The Archives maintains a substantial number of the collections on Colorado politics and politicians, both republican and democratic. These collections include the papers of long-term U.S. Representatives and Senators, State office holders, political aspirants, partisan organizations and issue-oriented activists.
These materials include: diaries, correspondence, constituency files, campaign materials and papers of career legislators; political correspondence and activity records of one-time or aspiring office holders; the office files of single issue or public interest organizations; and the political materials within larger organizations such as labor unions and the University of Colorado. Diaries, journals, and correspondence of early Colorado politicians describe the issues surrounding the settlement and economic promotion of Colorado, including the issues of Populism, temperance, strikes, and Progressivism. Major legislative collections pertain to the period between World War II and 1970, dealing with such topics as water resources, economic growth, labor relations, the Cold War, and party politics.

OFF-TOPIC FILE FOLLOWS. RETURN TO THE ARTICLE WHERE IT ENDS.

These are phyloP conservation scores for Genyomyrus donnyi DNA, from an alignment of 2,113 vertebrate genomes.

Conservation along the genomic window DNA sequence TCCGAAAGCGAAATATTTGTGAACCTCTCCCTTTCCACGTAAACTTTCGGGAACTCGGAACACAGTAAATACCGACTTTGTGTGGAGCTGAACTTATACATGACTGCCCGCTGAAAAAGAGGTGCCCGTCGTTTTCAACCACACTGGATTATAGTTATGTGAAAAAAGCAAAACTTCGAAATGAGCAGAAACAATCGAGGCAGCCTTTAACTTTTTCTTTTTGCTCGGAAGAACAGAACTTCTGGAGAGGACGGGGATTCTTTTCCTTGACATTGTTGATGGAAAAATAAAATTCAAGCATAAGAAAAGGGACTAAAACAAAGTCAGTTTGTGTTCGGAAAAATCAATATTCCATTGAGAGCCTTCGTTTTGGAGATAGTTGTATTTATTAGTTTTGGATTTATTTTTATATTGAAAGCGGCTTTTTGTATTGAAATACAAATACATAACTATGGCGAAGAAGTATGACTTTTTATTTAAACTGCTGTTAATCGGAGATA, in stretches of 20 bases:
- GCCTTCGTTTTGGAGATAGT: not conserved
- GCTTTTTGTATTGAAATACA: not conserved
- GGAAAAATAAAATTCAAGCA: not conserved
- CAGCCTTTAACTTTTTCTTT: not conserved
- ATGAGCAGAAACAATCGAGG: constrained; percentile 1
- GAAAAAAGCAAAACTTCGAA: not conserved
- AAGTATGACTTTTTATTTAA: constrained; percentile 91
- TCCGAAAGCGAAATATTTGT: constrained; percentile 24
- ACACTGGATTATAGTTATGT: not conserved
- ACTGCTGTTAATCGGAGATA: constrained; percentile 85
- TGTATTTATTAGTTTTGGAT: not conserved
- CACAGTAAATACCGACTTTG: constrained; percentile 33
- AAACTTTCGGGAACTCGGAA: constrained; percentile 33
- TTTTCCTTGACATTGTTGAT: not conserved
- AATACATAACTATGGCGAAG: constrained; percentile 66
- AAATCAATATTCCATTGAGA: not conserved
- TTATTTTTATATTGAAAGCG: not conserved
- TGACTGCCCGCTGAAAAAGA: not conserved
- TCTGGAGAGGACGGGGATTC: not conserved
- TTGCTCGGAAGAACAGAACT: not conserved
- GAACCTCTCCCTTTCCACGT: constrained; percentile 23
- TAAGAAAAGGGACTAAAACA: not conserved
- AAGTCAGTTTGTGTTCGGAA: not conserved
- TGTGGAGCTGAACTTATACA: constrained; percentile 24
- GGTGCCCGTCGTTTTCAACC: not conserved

Since 1970, individual legislative collections have mushroomed in volume, including topics such as the environment, military affairs, growth control, Watergate, welfare, and minority issues, in an ever wider array of public concerns. These same issues are reflected in those portions of collections of part-time political office holders and candidates. The papers of single issue and constituency groups reflect the interaction between lobbying groups and the federal and state government in the areas of labor, agriculture, peace, women, temperance, and the environment. The various levels of political party activity are revealed in both organizational and personal collections.